restricted access Postethnic Narrative Criticism: Magicorealism in Oscar "Zeta" Acosta, Ana Castillo, Julie Dash, Hanif Kureishi, and Salman Rushdie (review)
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Reviewed by
Frederick Luis Aldama. Postethnic Narrative Criticism: Magicorealism in Oscar "Zeta" Acosta, Ana Castillo, Juile Dash, Hanif Kureishi, and Salman Rushdie. Austin: U of Texas P, 2003. xiv + 141 pp.

From the early 1970s into the mid 1980s, bookstores in the United States were filled with small paperback copies (usually Avon Bard editions) of novels and stories by Latin American writers. In a splendid attempt to share the Latin American Boom in literature—brought on by the unparalleled success of Gabriel García Márquez's One Hundred Years of Solitude—with North American readers, publishers put out hundreds of works of South American fiction in translation. Invariably, the covers of these mass-market sized paperbacks depicted some combination of the fiery face of a dark-eyed figure and a surrealist, wild and green Amazonian landscape background. These fantastic images fed the readers' notions of an intriguing exotic world from the other Americas, just as they empowered critics, struggling to label the stylistic innovations of Márquez, to categorize such books as something called "magical realism." It wasn't long before all Latin American literature, justifiably or not, fell into the category and it is only recently that many literary critics (and writers themselves) have begun to question the usefulness of the term. [End Page 225]

In his new book, the scholar Frederick Luis Aldama makes the case that the term has encouraged critics and readers to misread Latin American literature, particularly in regard to their ignoring the very real and important economic, political, and cultural dimensions of the works. Aldama coins the term "magicorealism" to differentiate between what he claims to be genuine and authentic use of the narrative style (Rushdie and Castillo) from the consumerist term "magic realism" and various simplistic imitations (Isabel Allende and Sandra Benitez). The difference between the two, he argues, is that the metafictional, self-reflexive work, by calling attention to itself as a fiction (as in Márquez or Rushdie or Acosta) prevents the reader from falsely understanding magical realist qualities as some verifiable characteristic of a primitive people, some actual part of their belief systems. The playfulness of genuine magicorealism, he claims, prevents primitivizing of the other, the foreign, the exotic. In the simplistic imitations, the reader is led to confuse the art with the reality and free to imagine that characters (and societies, cultures) live in some exotic land of the miraculous, and are therefore removed and irrelevant in some way. Confusing the text, the magic of the writing, with reality thus discourages readers from concerning themselves with the economic exploitation and political manipulation of such strange and fantastic subaltern others in postcolonial countries. Over and over, Aldama dwells on the necessity of separating the aesthetic practice of magicorealism from ontological fact and epistemological truth. At the center of his book is his call for a critical theory that will avoid confusing "narrative fiction for anthropological artifact" (15). Only with such a theory can readers appreciate magicorealism as a social linguistic tool and a "rebellious mimetic force" with which creative artists reshape preconceived notions of marginalized cultures (41).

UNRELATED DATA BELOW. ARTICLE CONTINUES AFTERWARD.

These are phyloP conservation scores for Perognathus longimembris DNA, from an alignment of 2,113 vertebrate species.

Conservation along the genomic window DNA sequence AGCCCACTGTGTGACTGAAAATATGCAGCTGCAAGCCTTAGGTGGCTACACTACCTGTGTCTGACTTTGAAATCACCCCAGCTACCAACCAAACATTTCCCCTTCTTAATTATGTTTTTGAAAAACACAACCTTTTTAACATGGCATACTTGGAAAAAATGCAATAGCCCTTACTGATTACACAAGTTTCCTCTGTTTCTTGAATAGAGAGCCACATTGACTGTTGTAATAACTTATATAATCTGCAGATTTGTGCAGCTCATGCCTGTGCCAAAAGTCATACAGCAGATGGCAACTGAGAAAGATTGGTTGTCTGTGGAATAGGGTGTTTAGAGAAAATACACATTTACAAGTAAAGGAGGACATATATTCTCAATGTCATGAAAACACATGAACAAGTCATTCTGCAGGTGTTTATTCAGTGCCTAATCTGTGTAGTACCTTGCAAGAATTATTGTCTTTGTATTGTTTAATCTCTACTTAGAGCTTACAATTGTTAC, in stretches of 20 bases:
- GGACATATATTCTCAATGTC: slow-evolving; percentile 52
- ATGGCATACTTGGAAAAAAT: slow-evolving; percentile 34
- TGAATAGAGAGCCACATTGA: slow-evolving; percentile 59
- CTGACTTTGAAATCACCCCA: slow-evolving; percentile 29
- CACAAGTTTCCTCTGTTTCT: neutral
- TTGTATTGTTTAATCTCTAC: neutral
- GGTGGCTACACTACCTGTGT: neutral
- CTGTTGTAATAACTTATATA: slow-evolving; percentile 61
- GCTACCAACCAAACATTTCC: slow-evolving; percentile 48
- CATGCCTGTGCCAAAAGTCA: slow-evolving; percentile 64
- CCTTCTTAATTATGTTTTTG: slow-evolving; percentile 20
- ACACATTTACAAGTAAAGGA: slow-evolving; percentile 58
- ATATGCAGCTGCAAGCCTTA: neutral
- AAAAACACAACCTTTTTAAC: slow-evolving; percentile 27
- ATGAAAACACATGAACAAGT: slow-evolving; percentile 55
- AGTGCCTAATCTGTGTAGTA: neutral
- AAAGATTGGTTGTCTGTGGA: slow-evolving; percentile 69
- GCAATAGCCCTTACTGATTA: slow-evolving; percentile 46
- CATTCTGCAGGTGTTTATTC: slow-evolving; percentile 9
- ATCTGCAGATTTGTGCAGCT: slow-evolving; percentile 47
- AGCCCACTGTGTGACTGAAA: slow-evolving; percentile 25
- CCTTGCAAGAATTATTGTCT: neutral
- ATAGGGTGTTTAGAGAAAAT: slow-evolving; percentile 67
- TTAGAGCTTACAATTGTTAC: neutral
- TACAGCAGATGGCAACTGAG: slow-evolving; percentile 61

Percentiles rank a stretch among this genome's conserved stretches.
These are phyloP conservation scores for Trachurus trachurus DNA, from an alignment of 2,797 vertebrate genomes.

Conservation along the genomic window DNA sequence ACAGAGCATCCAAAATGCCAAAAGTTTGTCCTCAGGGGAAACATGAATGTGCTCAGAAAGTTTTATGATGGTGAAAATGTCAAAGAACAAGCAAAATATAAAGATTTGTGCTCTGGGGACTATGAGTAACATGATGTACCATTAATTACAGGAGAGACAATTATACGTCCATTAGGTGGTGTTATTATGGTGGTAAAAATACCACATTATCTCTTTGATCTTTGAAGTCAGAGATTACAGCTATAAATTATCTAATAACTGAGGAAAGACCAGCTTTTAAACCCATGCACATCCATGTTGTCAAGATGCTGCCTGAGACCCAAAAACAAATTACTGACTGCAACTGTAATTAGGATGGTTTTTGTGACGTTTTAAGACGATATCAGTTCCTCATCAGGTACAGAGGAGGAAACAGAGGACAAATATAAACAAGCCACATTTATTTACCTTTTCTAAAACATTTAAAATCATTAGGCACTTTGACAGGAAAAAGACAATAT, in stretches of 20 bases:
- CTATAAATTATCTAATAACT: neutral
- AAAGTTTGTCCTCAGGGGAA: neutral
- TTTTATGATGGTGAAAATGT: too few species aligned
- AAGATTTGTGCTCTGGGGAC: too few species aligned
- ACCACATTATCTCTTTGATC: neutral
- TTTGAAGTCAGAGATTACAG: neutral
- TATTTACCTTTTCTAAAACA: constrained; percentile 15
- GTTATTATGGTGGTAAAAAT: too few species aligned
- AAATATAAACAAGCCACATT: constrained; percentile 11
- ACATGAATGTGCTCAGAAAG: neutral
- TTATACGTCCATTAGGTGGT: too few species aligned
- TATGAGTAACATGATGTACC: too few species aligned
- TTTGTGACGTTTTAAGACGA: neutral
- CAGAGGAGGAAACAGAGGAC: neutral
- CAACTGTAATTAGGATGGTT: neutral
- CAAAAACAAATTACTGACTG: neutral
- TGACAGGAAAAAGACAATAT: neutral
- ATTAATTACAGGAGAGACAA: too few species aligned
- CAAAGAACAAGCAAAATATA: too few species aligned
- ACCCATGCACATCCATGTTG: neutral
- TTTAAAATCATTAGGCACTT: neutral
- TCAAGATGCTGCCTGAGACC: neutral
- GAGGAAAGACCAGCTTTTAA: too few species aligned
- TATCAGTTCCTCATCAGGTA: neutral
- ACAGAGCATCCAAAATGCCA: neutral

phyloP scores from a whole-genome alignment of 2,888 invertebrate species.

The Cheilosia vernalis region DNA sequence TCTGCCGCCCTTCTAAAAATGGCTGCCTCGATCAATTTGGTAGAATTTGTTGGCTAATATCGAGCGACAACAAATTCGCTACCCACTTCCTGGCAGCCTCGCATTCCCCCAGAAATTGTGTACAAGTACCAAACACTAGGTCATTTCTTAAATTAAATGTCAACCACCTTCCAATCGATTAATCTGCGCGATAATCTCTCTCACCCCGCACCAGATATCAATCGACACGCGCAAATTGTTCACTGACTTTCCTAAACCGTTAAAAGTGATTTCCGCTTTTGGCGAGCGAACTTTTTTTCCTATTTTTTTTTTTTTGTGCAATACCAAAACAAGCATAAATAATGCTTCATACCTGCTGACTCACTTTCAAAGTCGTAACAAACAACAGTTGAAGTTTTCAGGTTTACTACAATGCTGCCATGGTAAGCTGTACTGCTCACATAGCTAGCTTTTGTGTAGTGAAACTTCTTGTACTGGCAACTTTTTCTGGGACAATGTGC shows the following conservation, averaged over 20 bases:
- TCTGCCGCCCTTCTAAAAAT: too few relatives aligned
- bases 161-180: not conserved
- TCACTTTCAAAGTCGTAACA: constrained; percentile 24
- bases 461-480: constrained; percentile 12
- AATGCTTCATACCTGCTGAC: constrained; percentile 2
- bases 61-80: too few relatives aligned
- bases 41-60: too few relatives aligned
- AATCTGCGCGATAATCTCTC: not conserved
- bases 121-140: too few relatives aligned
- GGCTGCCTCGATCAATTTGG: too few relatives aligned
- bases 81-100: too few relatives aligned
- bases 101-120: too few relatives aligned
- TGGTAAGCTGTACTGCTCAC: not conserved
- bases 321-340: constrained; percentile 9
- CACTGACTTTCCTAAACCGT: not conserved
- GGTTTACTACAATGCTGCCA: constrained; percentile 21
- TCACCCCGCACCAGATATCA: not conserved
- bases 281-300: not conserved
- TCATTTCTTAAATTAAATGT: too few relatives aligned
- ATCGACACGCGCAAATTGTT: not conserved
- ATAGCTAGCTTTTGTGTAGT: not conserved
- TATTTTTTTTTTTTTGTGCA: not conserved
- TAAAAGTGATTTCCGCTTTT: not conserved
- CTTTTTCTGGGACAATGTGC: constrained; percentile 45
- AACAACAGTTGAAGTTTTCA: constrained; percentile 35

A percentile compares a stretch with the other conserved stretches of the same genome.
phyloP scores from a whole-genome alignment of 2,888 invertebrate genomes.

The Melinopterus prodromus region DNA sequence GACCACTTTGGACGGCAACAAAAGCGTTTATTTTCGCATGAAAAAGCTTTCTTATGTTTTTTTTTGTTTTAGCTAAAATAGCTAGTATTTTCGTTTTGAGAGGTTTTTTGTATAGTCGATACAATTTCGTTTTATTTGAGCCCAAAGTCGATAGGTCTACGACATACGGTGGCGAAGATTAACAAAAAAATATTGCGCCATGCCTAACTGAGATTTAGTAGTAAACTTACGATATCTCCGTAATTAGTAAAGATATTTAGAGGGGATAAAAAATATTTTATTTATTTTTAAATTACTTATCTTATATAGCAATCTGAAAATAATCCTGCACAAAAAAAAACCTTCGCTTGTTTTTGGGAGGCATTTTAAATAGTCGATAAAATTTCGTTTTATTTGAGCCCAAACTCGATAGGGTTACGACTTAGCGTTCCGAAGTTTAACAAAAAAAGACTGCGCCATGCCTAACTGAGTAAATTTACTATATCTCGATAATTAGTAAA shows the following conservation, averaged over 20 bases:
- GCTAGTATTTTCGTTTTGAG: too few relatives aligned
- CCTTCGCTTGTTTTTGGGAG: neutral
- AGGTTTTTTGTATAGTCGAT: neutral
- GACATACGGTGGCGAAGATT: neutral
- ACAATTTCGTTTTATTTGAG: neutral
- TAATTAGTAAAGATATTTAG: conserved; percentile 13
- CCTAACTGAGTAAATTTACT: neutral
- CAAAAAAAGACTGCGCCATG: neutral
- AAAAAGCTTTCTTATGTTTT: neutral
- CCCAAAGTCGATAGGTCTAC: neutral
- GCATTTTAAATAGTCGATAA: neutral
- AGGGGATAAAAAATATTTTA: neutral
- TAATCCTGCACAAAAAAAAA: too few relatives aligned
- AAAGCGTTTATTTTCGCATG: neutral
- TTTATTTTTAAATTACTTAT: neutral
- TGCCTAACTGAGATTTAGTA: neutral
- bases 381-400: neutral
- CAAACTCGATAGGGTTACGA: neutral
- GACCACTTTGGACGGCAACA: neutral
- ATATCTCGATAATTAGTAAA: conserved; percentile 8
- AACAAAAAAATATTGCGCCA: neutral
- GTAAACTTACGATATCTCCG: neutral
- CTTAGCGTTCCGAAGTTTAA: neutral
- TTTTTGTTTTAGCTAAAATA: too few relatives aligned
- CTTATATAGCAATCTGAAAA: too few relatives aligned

Perhaps the most daring and interesting thing that Aldama does in this book is suggest a sort of reclassification of experimental, nonrealist works of literature. In his view, the overall category is magicorealism and all sorts of narrative experimentation become subcategories in this larger sphere, replacing, it seems, postmodernism with magicorealism. What was once, for me anyway, a type of postmodernist prose or a specific narrative device associated with high modernism is, for Aldama, something that falls under the larger heading of magicorealism. At times, it is hard to know how this magicorealism differs from what happens generally in postmodern or modernist literature. Why, for example, is the multiple narrator in Acosta different from the more general problem of narrative point of view. It's hard to think of anything in Faulkner, Woolf, or Joyce that strikes one as particularly magicorealist but the fragmentation and [End Page 226] manipulation of narrative point of view in such writers is obvious. If Poe, Kafka, Nabokov, Calvino, and Barth do all the things Aldama claims the magicorealists do, isn't he talking...


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